Thus, in an embodiment, the differential transmitter (e.g. T1) of the transmitting transceiver (e.g. X1) transmits a differential transmitted signal to the second transceiver via the cable, where the differential transmitted signal has a normal positive signal range on a positive differential signal node and a normal negative signal range on a negative differential signal node when the cable connects the two transceivers; when the cable is disconnected, the differential signal has either a higher positive signal range or lower negative signal range, or both. Thus, the second receiver D1 comprises positive and negative differential comparators, each coupled, respectively, to positive and negative reference voltages, wherein the positive and negative differential comparators detect the disconnect condition by detecting, respectively, whether the positive signal range of the differential transmitted signal exceeds the positive reference voltage or whether the negative signal range of the differential transmitted signal is below the negative reference voltage. The reference voltages are preferably selected so that they will not be exceeded by the respective signals in the respective comparators unless there is a cable disconnect.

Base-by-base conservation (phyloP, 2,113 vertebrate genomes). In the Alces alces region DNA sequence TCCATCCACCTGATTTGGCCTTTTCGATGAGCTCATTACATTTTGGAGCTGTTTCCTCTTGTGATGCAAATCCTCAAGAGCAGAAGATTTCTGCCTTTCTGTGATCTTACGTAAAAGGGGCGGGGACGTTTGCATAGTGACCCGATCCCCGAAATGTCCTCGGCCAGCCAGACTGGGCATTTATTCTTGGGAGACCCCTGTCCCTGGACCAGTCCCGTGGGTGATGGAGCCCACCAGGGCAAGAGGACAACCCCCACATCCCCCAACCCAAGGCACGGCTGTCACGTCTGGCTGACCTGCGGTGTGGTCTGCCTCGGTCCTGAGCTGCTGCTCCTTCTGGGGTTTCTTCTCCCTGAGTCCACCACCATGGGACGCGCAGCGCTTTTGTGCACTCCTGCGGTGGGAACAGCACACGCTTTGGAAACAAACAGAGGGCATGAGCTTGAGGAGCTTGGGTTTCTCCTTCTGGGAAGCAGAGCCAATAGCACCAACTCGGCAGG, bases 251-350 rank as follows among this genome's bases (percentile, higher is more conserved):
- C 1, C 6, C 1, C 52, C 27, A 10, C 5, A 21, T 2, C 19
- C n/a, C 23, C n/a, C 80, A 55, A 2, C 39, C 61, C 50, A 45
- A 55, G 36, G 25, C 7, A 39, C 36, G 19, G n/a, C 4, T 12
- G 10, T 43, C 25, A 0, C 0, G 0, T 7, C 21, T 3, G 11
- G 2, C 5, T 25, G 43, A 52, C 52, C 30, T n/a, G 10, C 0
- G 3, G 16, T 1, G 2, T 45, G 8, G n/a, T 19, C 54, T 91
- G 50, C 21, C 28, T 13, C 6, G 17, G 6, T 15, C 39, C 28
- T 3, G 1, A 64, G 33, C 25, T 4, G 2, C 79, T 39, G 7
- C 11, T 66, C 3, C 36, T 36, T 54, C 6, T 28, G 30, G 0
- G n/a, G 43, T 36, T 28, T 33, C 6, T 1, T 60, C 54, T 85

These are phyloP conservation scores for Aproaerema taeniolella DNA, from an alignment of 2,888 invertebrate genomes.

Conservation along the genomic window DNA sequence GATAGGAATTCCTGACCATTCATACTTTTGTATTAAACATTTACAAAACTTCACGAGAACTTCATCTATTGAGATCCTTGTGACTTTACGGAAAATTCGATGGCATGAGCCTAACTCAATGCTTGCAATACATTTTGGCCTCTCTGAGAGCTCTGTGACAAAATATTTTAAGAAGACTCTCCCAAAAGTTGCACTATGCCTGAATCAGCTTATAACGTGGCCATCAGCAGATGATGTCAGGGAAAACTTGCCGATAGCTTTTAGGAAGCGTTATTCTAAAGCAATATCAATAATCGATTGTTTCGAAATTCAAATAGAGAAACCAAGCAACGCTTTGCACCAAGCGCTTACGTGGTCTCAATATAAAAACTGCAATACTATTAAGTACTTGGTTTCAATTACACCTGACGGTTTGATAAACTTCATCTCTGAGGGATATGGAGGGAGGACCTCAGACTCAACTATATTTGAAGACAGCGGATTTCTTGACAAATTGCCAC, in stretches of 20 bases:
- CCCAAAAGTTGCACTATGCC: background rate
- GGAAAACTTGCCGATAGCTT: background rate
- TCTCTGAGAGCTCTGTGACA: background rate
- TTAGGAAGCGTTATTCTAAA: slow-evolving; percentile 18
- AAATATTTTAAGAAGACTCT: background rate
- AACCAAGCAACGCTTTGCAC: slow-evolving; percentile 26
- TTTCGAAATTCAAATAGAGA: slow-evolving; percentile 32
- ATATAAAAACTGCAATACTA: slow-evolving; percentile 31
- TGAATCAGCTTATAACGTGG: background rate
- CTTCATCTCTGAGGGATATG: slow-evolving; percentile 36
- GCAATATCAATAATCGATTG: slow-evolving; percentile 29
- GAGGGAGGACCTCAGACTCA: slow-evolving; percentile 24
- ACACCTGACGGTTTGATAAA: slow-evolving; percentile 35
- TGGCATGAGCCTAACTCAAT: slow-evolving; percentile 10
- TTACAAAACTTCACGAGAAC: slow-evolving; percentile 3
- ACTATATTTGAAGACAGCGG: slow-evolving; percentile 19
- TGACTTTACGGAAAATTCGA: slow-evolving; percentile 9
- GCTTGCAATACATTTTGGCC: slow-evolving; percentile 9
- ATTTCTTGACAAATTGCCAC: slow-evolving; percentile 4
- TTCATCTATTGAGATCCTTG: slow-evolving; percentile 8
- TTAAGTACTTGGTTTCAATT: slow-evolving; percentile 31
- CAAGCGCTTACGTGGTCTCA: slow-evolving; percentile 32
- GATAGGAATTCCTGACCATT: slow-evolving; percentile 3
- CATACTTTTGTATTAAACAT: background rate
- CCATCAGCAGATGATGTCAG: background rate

Some or all of the components of the transceivers of transceiver systems 400, 500, 600, of the present invention may be fabricated as an integrated circuit (IC), within a semiconductor chip. Chips are formed in the substrate of a physical wafer, e.g. a silicon wafer. Typically, several chips are formed in each wafer. A wafer is a very thin, flat disc of a given diameter. The manufacturing process consists of operations on the surface and substrate of the wafer to create a number of chips. Once the wafer is completely processed, it is cut up into the individual chips, the size of which depends on the number of components and complexity of each chip.